A couple is divorcing. The husband has been primarily dealing with the couple’s investment portfolio. The wife has limited insight into the couple’s finances. Now the couple is deliberating how to divide the marital assets, with input from their attorneys.
The husband informs the wife and her attorney that the portfolio has $2 million in real estate and $2 million in publicly traded stocks. The easiest split would be for one spouse to take the real estate and the other to take the stocks. Which investments should the wife take? Following are two possible scenarios.
Since the stock market is volatile and the wife is not experienced at picking stocks, the husband suggests that she take the real estate. After all, real estate is a solid investment; there will always be a limited supply of land. The wife and her attorney agree, and the couple reaches a settlement.
The wife is excited to own various pieces of real estate. It doesn’t concern her that the real estate comes with debt, since the net equity is valued at $2 million. However, she soon learns that servicing the debt requires regular payments. The wife is struggling to cover her own expenses. Soon, she can’t make the required payments. She learns quickly that real estate is an illiquid investment. It’s a bad time to sell real estate. She doesn’t have time to wait for a good price. She is able to sell some of the properties at a discount, and the lender forecloses on the remaining properties.
Two years after the settlement, the husband’s stock positions have increased to a value of $2.3 million. Although the wife no longer has a liquidity crisis, she is only left with $1 million after her properties are liquidated. The husband is $1.3 million richer, because he was savvy at picking and managing the investment pieces in the couple’s portfolio.
The couple’s real estate assets are located throughout the United States. The wife agrees to take the stock positions because they are liquid and require less ongoing management. Her attorney agrees. Eager to end negotiations, the couple signs a settlement agreement.
Nobody questioned the husband’s valuations of the real estate because he presented recent purchase prices. The wife was unaware that the husband had purchased all real estate properties from distressed sellers within a year, at great discounts. The actual fair market value of the real estate was closer to $3 million. But the wife and her attorney did not realize that the purchase prices did not reflect fair market value. At the same time, the stock market experiences a difficult two years. The wife’s stock positions drop in value from $2 million to $1.8 million.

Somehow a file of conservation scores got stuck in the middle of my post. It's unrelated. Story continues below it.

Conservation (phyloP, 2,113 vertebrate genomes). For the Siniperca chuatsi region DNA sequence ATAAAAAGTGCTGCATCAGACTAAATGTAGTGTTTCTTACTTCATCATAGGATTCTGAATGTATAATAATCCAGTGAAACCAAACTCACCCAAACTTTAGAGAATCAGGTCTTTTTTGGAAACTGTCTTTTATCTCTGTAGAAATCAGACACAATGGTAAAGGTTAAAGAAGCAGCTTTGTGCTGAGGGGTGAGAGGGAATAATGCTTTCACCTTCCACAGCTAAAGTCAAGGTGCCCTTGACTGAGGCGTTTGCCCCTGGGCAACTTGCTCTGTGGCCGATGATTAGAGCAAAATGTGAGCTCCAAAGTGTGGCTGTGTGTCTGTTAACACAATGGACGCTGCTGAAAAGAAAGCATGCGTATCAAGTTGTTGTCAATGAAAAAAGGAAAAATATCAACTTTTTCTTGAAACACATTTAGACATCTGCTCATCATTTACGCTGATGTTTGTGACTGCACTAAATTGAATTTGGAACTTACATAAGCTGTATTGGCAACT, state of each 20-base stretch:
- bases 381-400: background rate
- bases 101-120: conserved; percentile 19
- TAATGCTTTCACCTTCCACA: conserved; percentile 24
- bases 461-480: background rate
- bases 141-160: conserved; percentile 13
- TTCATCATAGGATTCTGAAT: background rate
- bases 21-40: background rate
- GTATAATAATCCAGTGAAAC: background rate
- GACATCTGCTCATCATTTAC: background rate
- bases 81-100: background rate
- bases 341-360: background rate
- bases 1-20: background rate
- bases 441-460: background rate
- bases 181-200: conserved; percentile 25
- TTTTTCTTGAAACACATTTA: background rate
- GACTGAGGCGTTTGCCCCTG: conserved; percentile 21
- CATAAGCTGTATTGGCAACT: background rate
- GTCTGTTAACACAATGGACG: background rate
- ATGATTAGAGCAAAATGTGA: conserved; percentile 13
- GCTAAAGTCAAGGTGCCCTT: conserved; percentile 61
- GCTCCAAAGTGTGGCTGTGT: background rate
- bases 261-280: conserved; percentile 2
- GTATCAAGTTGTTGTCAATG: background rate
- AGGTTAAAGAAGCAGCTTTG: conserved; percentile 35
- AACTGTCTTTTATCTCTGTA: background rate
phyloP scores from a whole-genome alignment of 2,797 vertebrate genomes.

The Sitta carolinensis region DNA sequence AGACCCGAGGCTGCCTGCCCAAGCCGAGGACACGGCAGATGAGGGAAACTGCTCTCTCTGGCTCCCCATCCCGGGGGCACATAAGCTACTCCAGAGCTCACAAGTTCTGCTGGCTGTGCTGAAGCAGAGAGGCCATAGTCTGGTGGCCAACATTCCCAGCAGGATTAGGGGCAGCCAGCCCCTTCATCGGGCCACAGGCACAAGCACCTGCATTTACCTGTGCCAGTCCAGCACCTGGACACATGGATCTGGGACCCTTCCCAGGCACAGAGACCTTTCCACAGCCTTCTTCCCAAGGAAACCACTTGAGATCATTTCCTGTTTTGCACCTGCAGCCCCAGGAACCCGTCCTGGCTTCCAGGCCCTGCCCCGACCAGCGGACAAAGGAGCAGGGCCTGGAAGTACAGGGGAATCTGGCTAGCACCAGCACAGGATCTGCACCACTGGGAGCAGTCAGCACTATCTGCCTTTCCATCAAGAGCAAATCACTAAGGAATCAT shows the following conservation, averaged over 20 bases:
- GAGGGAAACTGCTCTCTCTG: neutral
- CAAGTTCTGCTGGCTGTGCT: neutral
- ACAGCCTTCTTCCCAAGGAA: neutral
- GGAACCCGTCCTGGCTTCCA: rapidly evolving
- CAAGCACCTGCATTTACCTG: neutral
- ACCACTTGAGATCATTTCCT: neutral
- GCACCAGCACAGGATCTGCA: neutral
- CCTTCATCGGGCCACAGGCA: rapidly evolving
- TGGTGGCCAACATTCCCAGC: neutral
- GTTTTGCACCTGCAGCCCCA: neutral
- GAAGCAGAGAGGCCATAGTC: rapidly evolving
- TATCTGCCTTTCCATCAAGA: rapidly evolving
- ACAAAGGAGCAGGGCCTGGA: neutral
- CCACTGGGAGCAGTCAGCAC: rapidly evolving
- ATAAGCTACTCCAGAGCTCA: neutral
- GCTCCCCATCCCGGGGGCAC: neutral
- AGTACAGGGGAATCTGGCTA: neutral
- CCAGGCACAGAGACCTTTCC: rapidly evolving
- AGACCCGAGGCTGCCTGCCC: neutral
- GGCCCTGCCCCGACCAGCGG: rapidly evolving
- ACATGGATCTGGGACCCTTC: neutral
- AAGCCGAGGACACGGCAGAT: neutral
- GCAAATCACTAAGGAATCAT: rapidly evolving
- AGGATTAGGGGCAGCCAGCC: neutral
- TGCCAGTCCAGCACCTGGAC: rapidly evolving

Two years after the settlement, the husband is sitting on real estate valued at $3 million, while the wife is holding on to stock valued at $1.8 million. The husband is $1.2 million richer than the wife.
Now turn the clock back. Before any decisions are made, the wife’s attorney refers her to Cornerstone Wealth Management. Cornerstone analyzes the investments in the portfolio, helps the wife decide which investments appear more promising, and helps her understand her risk tolerance. In addition, Cornerstone recognizes the significance of diversification. Cornerstone advises the wife to spread her risk by taking half of the stock assets and real estate properties. Cornerstone then allocates the stock portfolio appropriately, while assigning the properties to some of its top real estate managers.
The wife’s equal shares of both the securities and real estate are enabling her to respond and benefit from market fluctuations and opportunities. With Cornerstone’s expertise and management, she maintains the original value of her assets while positioning it for future growth.
Disclaimer: Information provided is for illustrative purposes only and should not be considered investment advice. The information provided is hypothetical in nature, does not reflect actual investment results, and is not a guarantee of future results. No reliance should be placed on any such information when making an investment decision. Nothing herein is intended as an endorsement by any person of Cornerstone nor should the information be construed as a statement of a typical client’s experience with Cornerstone. No guarantee of investment performance is being provided and no inference to the contrary should be made.